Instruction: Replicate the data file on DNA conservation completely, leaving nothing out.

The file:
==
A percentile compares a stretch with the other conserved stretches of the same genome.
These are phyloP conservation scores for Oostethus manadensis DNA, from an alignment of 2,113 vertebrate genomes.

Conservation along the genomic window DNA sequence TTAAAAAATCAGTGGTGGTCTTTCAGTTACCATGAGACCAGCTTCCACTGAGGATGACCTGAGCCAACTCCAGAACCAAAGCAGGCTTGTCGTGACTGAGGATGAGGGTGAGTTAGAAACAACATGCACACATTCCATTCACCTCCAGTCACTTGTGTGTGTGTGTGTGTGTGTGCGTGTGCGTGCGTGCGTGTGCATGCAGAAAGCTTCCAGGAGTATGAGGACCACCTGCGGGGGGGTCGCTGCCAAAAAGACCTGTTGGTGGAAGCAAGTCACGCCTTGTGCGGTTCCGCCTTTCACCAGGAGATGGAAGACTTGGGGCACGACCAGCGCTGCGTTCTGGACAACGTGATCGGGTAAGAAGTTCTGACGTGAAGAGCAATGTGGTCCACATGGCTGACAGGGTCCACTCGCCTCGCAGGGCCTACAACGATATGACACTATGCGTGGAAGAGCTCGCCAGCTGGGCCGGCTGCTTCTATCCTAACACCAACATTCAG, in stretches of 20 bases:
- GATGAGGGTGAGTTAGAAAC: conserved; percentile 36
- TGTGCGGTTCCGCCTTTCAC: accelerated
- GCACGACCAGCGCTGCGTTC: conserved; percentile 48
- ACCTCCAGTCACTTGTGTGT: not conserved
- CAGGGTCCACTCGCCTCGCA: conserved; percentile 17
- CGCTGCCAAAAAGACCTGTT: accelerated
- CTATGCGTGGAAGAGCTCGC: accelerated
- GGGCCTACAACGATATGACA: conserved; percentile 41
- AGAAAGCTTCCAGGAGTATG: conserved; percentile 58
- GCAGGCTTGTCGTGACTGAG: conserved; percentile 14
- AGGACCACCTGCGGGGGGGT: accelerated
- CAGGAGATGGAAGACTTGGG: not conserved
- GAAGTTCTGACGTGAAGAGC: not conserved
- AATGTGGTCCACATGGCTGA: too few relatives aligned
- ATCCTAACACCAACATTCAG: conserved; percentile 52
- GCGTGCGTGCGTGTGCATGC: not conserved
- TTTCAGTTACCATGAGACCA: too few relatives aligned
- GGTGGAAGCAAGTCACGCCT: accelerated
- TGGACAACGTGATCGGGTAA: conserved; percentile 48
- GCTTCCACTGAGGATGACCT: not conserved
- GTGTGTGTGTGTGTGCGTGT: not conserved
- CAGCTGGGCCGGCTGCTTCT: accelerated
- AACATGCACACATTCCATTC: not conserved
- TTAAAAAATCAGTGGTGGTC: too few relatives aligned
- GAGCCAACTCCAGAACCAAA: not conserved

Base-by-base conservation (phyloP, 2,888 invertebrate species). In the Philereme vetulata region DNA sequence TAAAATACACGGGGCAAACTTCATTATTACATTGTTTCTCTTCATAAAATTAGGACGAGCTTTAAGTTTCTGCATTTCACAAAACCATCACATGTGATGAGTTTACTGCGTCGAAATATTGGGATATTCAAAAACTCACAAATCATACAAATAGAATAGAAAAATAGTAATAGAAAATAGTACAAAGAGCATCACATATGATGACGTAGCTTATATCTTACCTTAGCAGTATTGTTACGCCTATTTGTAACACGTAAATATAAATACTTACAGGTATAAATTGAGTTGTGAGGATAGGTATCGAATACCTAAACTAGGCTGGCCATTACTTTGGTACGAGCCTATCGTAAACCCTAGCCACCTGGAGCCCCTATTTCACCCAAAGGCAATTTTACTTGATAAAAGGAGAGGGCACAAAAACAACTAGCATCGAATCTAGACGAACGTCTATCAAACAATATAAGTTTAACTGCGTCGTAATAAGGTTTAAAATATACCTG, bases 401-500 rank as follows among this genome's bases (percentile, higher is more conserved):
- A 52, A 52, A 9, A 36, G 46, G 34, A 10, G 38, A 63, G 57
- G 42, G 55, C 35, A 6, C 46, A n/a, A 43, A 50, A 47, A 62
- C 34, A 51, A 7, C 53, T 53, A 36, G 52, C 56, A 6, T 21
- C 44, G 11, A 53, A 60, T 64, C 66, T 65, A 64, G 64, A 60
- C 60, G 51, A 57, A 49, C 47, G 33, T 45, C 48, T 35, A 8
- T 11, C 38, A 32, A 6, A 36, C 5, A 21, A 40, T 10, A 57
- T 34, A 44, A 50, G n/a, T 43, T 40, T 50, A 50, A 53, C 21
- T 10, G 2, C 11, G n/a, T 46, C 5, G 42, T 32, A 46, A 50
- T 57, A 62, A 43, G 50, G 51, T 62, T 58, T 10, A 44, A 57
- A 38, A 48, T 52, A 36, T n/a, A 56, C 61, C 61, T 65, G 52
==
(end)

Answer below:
A percentile compares a stretch with the other conserved stretches of the same genome.
These are phyloP conservation scores for Oostethus manadensis DNA, from an alignment of 2,113 vertebrate genomes.

Conservation along the genomic window DNA sequence TTAAAAAATCAGTGGTGGTCTTTCAGTTACCATGAGACCAGCTTCCACTGAGGATGACCTGAGCCAACTCCAGAACCAAAGCAGGCTTGTCGTGACTGAGGATGAGGGTGAGTTAGAAACAACATGCACACATTCCATTCACCTCCAGTCACTTGTGTGTGTGTGTGTGTGTGTGCGTGTGCGTGCGTGCGTGTGCATGCAGAAAGCTTCCAGGAGTATGAGGACCACCTGCGGGGGGGTCGCTGCCAAAAAGACCTGTTGGTGGAAGCAAGTCACGCCTTGTGCGGTTCCGCCTTTCACCAGGAGATGGAAGACTTGGGGCACGACCAGCGCTGCGTTCTGGACAACGTGATCGGGTAAGAAGTTCTGACGTGAAGAGCAATGTGGTCCACATGGCTGACAGGGTCCACTCGCCTCGCAGGGCCTACAACGATATGACACTATGCGTGGAAGAGCTCGCCAGCTGGGCCGGCTGCTTCTATCCTAACACCAACATTCAG, in stretches of 20 bases:
- GATGAGGGTGAGTTAGAAAC: conserved; percentile 36
- TGTGCGGTTCCGCCTTTCAC: accelerated
- GCACGACCAGCGCTGCGTTC: conserved; percentile 48
- ACCTCCAGTCACTTGTGTGT: not conserved
- CAGGGTCCACTCGCCTCGCA: conserved; percentile 17
- CGCTGCCAAAAAGACCTGTT: accelerated
- CTATGCGTGGAAGAGCTCGC: accelerated
- GGGCCTACAACGATATGACA: conserved; percentile 41
- AGAAAGCTTCCAGGAGTATG: conserved; percentile 58
- GCAGGCTTGTCGTGACTGAG: conserved; percentile 14
- AGGACCACCTGCGGGGGGGT: accelerated
- CAGGAGATGGAAGACTTGGG: not conserved
- GAAGTTCTGACGTGAAGAGC: not conserved
- AATGTGGTCCACATGGCTGA: too few relatives aligned
- ATCCTAACACCAACATTCAG: conserved; percentile 52
- GCGTGCGTGCGTGTGCATGC: not conserved
- TTTCAGTTACCATGAGACCA: too few relatives aligned
- GGTGGAAGCAAGTCACGCCT: accelerated
- TGGACAACGTGATCGGGTAA: conserved; percentile 48
- GCTTCCACTGAGGATGACCT: not conserved
- GTGTGTGTGTGTGTGCGTGT: not conserved
- CAGCTGGGCCGGCTGCTTCT: accelerated
- AACATGCACACATTCCATTC: not conserved
- TTAAAAAATCAGTGGTGGTC: too few relatives aligned
- GAGCCAACTCCAGAACCAAA: not conserved

Base-by-base conservation (phyloP, 2,888 invertebrate species). In the Philereme vetulata region DNA sequence TAAAATACACGGGGCAAACTTCATTATTACATTGTTTCTCTTCATAAAATTAGGACGAGCTTTAAGTTTCTGCATTTCACAAAACCATCACATGTGATGAGTTTACTGCGTCGAAATATTGGGATATTCAAAAACTCACAAATCATACAAATAGAATAGAAAAATAGTAATAGAAAATAGTACAAAGAGCATCACATATGATGACGTAGCTTATATCTTACCTTAGCAGTATTGTTACGCCTATTTGTAACACGTAAATATAAATACTTACAGGTATAAATTGAGTTGTGAGGATAGGTATCGAATACCTAAACTAGGCTGGCCATTACTTTGGTACGAGCCTATCGTAAACCCTAGCCACCTGGAGCCCCTATTTCACCCAAAGGCAATTTTACTTGATAAAAGGAGAGGGCACAAAAACAACTAGCATCGAATCTAGACGAACGTCTATCAAACAATATAAGTTTAACTGCGTCGTAATAAGGTTTAAAATATACCTG, bases 401-500 rank as follows among this genome's bases (percentile, higher is more conserved):
- A 52, A 52, A 9, A 36, G 46, G 34, A 10, G 38, A 63, G 57
- G 42, G 55, C 35, A 6, C 46, A n/a, A 43, A 50, A 47, A 62
- C 34, A 51, A 7, C 53, T 53, A 36, G 52, C 56, A 6, T 21
- C 44, G 11, A 53, A 60, T 64, C 66, T 65, A 64, G 64, A 60
- C 60, G 51, A 57, A 49, C 47, G 33, T 45, C 48, T 35, A 8
- T 11, C 38, A 32, A 6, A 36, C 5, A 21, A 40, T 10, A 57
- T 34, A 44, A 50, G n/a, T 43, T 40, T 50, A 50, A 53, C 21
- T 10, G 2, C 11, G n/a, T 46, C 5, G 42, T 32, A 46, A 50
- T 57, A 62, A 43, G 50, G 51, T 62, T 58, T 10, A 44, A 57
- A 38, A 48, T 52, A 36, T n/a, A 56, C 61, C 61, T 65, G 52